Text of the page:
Code and section: HIST*3480*03
Term: Fall 2020
Instructor: Kris Inwood
This course will be taught online in an Asynchronous format without days and times.
Details provided by instructor: You will be conducting independent work with scheduled meetings. The course and your workplace are all online. Scheduled meetings will take place remotely, which you can access through Courselink.
This independent study course provides direct experience in the creation and analysis of data describing Canadians imprisoned during the 19th and early 20th. The lives of these people are documented in databases created from the admission registers for early Canadian prisons and jails. By the fall of 2019 we expect to be working on the Toronto Central Prison and St. Vincent de Paul federal penitentiary in Montreal. Your experiential learning opportunity will involve transcribing the prison registers online in order to make rare but highly useful documents more accessible for researchers now and in the future. In connecting this work experience to your academic discipline you will write a series of short critical reflections and a research paper analyzing what can be learned about the patterns of offences and offenders using the prison register as a primary source.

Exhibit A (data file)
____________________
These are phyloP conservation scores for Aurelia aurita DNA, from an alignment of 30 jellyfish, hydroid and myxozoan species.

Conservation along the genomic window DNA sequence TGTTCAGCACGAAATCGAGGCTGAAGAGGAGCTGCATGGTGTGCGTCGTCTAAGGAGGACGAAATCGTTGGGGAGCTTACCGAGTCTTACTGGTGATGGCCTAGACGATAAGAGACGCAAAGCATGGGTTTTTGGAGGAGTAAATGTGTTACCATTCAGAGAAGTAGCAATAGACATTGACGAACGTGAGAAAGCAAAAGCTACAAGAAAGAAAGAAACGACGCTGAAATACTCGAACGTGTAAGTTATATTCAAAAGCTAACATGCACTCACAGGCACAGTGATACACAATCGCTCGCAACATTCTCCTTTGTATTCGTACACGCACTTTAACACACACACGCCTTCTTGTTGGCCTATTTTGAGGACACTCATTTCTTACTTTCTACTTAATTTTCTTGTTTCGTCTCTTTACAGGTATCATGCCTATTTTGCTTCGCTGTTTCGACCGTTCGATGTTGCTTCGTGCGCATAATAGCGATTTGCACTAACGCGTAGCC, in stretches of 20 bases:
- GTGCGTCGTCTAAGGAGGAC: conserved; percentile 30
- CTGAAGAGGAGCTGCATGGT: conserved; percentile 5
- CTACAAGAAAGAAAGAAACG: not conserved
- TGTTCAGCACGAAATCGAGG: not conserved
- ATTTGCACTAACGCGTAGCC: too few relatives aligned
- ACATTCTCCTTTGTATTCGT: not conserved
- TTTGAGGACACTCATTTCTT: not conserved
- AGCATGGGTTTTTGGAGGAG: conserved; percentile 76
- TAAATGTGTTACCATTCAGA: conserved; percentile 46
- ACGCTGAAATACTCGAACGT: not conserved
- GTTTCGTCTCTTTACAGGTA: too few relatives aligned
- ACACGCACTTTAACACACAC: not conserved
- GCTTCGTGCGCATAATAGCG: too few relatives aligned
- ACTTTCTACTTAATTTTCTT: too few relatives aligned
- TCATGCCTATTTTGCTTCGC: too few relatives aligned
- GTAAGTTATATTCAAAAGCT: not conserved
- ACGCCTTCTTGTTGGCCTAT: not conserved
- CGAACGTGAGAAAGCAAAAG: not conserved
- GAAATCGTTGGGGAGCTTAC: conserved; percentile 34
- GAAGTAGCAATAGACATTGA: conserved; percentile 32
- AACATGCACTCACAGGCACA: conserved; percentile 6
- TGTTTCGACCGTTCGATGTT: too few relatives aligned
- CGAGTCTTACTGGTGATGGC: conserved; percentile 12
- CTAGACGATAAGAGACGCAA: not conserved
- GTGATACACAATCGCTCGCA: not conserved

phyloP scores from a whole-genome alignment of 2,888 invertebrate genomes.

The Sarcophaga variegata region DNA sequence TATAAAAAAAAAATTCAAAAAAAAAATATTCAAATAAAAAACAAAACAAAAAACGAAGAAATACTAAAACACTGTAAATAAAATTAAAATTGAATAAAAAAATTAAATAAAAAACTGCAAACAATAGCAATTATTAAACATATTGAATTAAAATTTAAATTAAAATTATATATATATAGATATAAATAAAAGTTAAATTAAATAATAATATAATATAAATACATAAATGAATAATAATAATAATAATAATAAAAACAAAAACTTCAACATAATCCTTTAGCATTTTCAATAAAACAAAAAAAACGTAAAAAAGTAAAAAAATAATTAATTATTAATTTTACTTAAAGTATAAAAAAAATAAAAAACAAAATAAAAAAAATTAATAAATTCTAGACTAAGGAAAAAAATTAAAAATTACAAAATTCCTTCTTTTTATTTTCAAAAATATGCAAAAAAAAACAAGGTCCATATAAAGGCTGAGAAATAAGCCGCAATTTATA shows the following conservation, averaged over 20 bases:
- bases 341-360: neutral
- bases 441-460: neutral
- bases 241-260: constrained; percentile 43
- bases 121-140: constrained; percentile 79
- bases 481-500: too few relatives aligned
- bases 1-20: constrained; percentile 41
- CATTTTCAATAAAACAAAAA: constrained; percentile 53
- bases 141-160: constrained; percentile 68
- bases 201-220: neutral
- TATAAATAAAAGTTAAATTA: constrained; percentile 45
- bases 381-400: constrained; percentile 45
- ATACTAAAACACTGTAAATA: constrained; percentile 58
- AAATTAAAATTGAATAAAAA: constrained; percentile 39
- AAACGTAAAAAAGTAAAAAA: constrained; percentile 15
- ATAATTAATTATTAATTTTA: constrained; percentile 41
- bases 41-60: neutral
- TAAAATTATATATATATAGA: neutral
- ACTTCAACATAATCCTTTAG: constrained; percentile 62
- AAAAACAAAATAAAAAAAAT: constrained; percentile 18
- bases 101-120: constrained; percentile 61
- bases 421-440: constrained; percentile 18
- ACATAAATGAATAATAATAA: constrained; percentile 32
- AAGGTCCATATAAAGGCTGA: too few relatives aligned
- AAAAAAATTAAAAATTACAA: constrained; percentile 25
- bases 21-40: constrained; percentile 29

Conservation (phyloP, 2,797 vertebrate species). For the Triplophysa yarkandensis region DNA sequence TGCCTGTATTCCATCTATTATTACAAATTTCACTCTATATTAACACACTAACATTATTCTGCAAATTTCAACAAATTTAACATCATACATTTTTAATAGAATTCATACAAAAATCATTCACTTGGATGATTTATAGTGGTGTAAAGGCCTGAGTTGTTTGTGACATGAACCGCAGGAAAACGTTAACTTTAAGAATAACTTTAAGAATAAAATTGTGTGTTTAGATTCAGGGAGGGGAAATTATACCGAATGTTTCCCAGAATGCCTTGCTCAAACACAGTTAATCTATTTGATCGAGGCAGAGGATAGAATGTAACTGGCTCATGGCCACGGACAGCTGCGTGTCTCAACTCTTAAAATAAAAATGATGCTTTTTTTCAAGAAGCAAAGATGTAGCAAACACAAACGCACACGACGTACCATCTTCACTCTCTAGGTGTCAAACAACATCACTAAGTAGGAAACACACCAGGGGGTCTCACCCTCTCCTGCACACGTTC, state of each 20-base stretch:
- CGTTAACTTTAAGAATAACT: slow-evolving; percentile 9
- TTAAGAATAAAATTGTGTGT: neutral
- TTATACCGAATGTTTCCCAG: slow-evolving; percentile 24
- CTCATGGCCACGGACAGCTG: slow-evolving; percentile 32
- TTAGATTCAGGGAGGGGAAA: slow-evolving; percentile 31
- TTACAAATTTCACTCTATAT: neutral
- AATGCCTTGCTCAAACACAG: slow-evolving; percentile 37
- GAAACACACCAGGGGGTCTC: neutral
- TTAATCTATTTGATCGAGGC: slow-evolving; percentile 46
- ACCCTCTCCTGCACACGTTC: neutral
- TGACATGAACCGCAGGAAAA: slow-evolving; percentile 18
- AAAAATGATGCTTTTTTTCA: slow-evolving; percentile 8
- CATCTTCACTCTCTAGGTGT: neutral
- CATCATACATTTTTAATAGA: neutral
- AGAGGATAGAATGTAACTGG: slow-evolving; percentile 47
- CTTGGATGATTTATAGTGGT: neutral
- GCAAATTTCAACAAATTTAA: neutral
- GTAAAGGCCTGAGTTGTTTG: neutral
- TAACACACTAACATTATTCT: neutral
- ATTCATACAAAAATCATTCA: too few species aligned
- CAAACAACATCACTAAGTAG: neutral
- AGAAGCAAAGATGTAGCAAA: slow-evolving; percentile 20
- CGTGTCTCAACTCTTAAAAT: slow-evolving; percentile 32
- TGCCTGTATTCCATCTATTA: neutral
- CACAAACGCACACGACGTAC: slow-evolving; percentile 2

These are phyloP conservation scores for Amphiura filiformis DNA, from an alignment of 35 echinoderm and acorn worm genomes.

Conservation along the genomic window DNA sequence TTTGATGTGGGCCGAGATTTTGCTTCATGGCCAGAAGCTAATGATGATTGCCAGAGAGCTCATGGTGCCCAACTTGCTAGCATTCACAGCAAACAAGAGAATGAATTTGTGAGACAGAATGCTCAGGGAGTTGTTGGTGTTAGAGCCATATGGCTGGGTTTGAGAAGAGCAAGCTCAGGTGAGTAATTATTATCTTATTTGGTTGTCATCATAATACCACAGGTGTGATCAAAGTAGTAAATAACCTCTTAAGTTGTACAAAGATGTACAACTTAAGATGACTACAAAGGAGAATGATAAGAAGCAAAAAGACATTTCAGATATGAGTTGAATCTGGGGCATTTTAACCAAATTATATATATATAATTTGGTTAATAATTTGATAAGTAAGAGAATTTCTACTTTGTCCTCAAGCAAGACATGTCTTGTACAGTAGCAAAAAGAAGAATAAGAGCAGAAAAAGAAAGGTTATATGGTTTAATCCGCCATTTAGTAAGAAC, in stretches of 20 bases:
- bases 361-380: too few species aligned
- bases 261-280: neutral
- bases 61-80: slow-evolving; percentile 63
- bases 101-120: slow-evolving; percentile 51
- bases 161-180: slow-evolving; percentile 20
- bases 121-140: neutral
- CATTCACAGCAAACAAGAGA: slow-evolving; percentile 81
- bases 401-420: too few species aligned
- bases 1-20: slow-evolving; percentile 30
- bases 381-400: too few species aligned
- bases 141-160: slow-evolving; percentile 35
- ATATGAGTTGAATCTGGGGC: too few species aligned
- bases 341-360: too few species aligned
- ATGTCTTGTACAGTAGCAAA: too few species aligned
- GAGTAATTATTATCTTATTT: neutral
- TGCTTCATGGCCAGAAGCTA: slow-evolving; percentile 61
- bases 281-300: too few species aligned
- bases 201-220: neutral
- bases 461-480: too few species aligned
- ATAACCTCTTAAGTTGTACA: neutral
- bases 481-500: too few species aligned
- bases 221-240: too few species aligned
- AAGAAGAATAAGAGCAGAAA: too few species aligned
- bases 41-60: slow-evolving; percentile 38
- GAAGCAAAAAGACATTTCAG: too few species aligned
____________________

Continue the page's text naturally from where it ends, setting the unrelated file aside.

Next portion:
- Upon successful completion of this course, student will have gained:
- critical Understanding of 19th-century criminal justice systems and prisons.
- ability to understand 19th-century handwriting & vocabulary.
- knowledge of transcription practices.
- knowledge of research practices.
- ability to critically reflect upon your own work.
- ability to critically assess the strengths and weaknesses of criminal justice records as sources.
Method of Evaluation and Weights:
- Transcriptions 40%
- Weekly Critical Reflections 20%
- Final Essay 40%
There are no required texts.
Please note: This is a preliminary website description only. The department reserves the right to change without notice any information in this description. The final, binding course outline will be distributed in the first class of the semester.